Editor in Chief

Bernadette M. O'Brien is an attorney at law in California.

She is the author of the popular Lexis Nexis publication Labor and Employment in California; A guide to Employment Laws, Regulations and Practices Second Edition which has been in publication since 1992. The book covers an array of employment related issues including discrimination, sexual harassment, wage and hour, family Medical Leave Act, and Privacy in the workplace.

She is of counsel with the Law Offices of Floyd, Skeren & Kelly, LLP in the firm's Sacramento office.

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Rene Thomas Folse, JD, Ph.D. is an attorney at law and licensed psychologist in California.

He has practiced workers' compensation law for 35 years. His focus of practice involves claims of mental health injury where forensic psychology is involved in the evaluation of the claim. He has been an instructor and lecturer for many organizations and educational institutions and teches continuing education courses for attorneys, physicians and psychologists.

The EmploymentLawAcademy is pleased to offer our users FREE access to California Unemployment Insurance and Disability Compensation Programs - Online Version by David W. O'Brien, California Unemployment Insurance Administrative Law Judge (Retired). The paper version of this text contains nearly 1000 pages of information and law covering the California unemployment and disability Insurance claim. The online version may be searched by keywords, or you may navigate from chapter to chapter.

Recent Employment Law News for Nov 27, 2015

Employer Gets Jail Time For Overtime Violations
Wed, 18 Nov 2015 22:02:16 - Pacific Time

New York’s Attorney General Eric T. Schneiderman announced the conviction and sentencing of Abdul Jamil Khokhar and BMY Foods, Inc., which together owned and operated nine Papa John’s franchises throughout the Bronx. Khokhar pled guilty to failure to pay wages under the New York Labor Law, a misdemeanor, and BMY Foods pled guilty to falsifying business records in the first degree, an E felony. Khokhar was sentenced to spend 60 days in jail and to pay $230,000 in restitution to underpaid workers at his Papa John’s franchises. “Wage theft is a crime and a Papa John’s franchisee is now going to jail for cheating his employees and trying to cover it up,” said Attorney General Schneiderman.  “My office will do everything in its power to protect the rights of New York’s workers and make sure that all employers – including fast food restaurants – follow the law.” Read more here.


OSHA Seeks Public Comment On Update To Safety And Health Program Management Guidelines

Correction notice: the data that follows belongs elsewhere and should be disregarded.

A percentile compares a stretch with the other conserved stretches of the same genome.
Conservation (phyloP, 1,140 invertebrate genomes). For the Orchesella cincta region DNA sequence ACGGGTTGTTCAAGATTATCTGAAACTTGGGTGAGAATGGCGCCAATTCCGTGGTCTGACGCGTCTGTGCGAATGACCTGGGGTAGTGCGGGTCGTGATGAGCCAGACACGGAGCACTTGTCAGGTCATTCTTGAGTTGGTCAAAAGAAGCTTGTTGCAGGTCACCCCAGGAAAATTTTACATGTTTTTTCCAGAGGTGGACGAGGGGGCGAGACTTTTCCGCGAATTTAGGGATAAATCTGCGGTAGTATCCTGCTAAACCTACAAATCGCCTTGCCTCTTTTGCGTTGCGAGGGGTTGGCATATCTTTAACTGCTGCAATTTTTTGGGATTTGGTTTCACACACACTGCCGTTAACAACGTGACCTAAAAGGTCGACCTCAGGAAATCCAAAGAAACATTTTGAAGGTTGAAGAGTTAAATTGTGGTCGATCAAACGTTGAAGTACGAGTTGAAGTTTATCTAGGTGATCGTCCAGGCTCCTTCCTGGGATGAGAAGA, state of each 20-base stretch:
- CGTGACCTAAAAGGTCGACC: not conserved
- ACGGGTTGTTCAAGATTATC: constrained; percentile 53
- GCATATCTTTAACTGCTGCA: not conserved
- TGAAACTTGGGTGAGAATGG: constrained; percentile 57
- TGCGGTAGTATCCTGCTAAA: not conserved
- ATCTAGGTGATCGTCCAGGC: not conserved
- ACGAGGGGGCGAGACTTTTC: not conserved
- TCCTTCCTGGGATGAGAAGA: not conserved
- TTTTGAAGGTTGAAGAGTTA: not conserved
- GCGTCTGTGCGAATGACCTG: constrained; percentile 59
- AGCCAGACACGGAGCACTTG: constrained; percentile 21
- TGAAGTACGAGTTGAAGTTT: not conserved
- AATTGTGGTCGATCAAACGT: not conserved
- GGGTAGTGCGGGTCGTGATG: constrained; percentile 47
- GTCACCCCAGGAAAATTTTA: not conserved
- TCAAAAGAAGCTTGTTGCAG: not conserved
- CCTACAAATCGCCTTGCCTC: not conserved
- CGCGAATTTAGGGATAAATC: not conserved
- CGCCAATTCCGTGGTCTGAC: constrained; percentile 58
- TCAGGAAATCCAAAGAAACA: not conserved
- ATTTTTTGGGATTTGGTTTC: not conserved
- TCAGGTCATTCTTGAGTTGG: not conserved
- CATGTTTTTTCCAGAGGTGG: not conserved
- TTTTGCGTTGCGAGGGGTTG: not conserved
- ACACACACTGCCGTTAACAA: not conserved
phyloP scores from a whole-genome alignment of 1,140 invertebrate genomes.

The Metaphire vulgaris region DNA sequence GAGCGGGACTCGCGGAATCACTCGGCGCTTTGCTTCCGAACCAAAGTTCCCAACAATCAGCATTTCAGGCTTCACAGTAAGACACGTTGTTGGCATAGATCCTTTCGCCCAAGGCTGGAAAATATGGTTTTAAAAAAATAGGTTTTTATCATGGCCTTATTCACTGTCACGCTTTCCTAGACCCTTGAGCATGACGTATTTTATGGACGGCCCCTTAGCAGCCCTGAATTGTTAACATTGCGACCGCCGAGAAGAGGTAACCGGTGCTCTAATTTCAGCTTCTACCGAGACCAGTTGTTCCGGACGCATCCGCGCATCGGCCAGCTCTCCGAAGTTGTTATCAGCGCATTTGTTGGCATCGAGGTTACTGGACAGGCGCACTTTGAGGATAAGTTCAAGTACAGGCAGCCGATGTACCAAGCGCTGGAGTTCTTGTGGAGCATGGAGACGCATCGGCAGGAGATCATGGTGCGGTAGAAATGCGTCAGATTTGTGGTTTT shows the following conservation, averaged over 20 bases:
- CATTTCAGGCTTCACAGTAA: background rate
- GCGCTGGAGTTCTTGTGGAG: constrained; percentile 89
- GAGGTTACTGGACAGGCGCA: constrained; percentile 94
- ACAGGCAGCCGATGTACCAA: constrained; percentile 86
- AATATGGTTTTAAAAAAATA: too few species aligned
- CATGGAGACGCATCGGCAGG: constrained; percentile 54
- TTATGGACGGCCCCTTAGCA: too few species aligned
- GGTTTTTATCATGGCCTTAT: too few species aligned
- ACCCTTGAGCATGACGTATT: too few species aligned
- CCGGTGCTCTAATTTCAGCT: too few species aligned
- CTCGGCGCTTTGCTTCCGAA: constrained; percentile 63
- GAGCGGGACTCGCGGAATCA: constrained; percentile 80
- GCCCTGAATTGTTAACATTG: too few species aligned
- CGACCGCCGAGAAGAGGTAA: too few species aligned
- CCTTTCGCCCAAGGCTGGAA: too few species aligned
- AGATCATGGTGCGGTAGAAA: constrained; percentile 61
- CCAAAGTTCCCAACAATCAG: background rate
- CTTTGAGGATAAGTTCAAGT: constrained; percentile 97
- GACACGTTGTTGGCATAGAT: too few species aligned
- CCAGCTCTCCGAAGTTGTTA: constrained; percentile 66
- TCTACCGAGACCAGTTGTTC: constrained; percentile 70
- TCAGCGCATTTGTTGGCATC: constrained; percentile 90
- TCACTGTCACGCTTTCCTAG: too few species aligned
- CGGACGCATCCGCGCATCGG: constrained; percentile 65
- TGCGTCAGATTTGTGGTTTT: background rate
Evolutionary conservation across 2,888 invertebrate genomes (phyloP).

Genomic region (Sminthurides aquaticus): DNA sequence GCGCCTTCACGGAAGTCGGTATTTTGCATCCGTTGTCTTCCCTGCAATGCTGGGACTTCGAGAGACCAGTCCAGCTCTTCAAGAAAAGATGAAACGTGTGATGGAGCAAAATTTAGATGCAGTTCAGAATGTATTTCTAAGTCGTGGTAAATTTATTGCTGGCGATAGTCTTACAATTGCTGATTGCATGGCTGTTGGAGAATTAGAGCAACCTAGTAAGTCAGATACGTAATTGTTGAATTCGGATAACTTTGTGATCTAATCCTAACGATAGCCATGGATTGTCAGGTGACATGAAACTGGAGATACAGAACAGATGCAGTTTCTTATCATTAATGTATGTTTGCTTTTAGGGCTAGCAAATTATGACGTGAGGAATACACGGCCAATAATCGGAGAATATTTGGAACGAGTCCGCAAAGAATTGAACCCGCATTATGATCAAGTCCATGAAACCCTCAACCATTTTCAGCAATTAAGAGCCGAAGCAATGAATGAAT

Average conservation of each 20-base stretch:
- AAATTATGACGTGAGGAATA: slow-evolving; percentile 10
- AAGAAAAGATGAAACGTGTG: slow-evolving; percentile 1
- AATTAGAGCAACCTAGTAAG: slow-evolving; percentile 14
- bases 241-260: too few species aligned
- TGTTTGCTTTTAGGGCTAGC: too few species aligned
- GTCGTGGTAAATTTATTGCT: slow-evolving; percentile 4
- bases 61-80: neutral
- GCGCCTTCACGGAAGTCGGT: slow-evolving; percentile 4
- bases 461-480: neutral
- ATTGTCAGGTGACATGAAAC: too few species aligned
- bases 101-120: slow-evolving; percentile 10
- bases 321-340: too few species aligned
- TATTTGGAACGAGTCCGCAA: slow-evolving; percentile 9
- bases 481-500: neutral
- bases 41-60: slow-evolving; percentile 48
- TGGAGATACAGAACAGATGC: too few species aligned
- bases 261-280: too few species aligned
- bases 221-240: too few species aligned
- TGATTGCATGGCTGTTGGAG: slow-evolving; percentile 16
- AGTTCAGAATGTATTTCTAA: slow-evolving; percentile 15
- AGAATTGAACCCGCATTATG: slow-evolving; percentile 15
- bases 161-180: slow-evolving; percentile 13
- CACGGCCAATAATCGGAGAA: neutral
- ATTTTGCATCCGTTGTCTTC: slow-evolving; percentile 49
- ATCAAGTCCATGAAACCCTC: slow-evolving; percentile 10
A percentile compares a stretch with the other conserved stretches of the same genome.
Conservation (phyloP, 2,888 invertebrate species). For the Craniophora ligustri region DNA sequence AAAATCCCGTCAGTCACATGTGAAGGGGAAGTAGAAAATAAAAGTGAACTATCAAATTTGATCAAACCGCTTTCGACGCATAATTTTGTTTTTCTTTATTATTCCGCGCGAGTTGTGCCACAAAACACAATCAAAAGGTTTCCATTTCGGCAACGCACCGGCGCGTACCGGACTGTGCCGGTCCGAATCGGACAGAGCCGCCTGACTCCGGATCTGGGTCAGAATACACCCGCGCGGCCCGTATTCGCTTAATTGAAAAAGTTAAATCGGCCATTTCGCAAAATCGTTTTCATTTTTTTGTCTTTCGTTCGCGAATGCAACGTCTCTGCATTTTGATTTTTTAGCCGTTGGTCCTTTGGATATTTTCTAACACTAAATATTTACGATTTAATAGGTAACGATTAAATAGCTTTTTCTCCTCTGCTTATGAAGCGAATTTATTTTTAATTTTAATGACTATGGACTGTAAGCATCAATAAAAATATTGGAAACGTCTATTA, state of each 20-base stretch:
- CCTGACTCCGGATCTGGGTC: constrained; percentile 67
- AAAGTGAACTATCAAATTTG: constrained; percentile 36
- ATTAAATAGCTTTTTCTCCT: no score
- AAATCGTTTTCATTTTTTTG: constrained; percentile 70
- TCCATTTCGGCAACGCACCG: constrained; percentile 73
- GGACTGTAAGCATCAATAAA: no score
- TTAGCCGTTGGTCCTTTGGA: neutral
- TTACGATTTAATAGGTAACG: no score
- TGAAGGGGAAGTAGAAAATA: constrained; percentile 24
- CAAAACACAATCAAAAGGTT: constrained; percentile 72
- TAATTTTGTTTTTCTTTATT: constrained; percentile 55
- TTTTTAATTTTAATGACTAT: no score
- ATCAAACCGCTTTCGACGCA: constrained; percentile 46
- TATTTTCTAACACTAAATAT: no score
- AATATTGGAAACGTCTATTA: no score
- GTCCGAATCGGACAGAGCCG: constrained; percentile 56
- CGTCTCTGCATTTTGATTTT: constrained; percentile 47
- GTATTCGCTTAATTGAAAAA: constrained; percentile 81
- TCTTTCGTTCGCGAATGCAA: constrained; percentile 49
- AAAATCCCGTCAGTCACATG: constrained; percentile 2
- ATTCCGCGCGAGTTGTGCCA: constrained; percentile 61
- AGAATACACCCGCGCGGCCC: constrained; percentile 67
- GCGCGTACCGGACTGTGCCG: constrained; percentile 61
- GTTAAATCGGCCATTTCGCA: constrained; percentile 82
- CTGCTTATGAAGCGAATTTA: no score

Wed, 18 Nov 2015 21:37:19 - Pacific Time

The U.S. Department of Labor's Occupational Safety and Health Administration is seeking public comment on an updated version of its voluntary Safety and Health Program Management Guidelines. First published in 1989, the guidelines are being updated to reflect modern technology and practices. These guidelines are intended to help employers establish health and safety management plans at their workplaces. Key principles include finding and fixing hazards before they cause injury or illness, and making sure that workers have a voice in safety and health. The updated guidelines should be particularly helpful to small-and medium-sized businesses. They also address ways in which multiple employers at the same worksite can coordinate efforts to make sure all workers are protected. Read more here.


Employer To Pay $45K For Alleged Pregnancy Discrimination
Wed, 18 Nov 2015 21:32:29 - Pacific Time

D&S Shipley Donuts, dba Shipley's Donuts, a Katy, Texas-area franchise, will pay $45,000 and furnish other relief to settle a pregnancy discrimination lawsuit filed by the U.S. Equal Employment Opportunity Commission (EEOC). In its lawsuit, the EEOC charged that Shipley's violated anti-discrimination laws when it forced Brooke S. Foley to take unpaid leave after Shipley's owner/general manager received information that Foley might be pregnant. According to the EEOC, Shipley's would not allow Foley to continue working unless she provided a doctor's release indicating that her pregnancy was not "high-risk." The lawsuit further alleged that when Foley failed to provide such a release, and after she and her mother complained that Shipley's could not require her to do so, she was fired. Under the Pregnancy Discrimination Act, an employer cannot force a pregnant employee, or one the employer suspects of being pregnant, to provide medical documentation proving that the employee can continue working, unless the employee requests some pregnancy-related accommodation. Further, if an employee complains about pregnancy discrimination, the employer must investigate that complaint and must not take any retaliatory employment action against her. Read more here.


Staffing Company Sued For Rejecting Women For Trash Collector Positions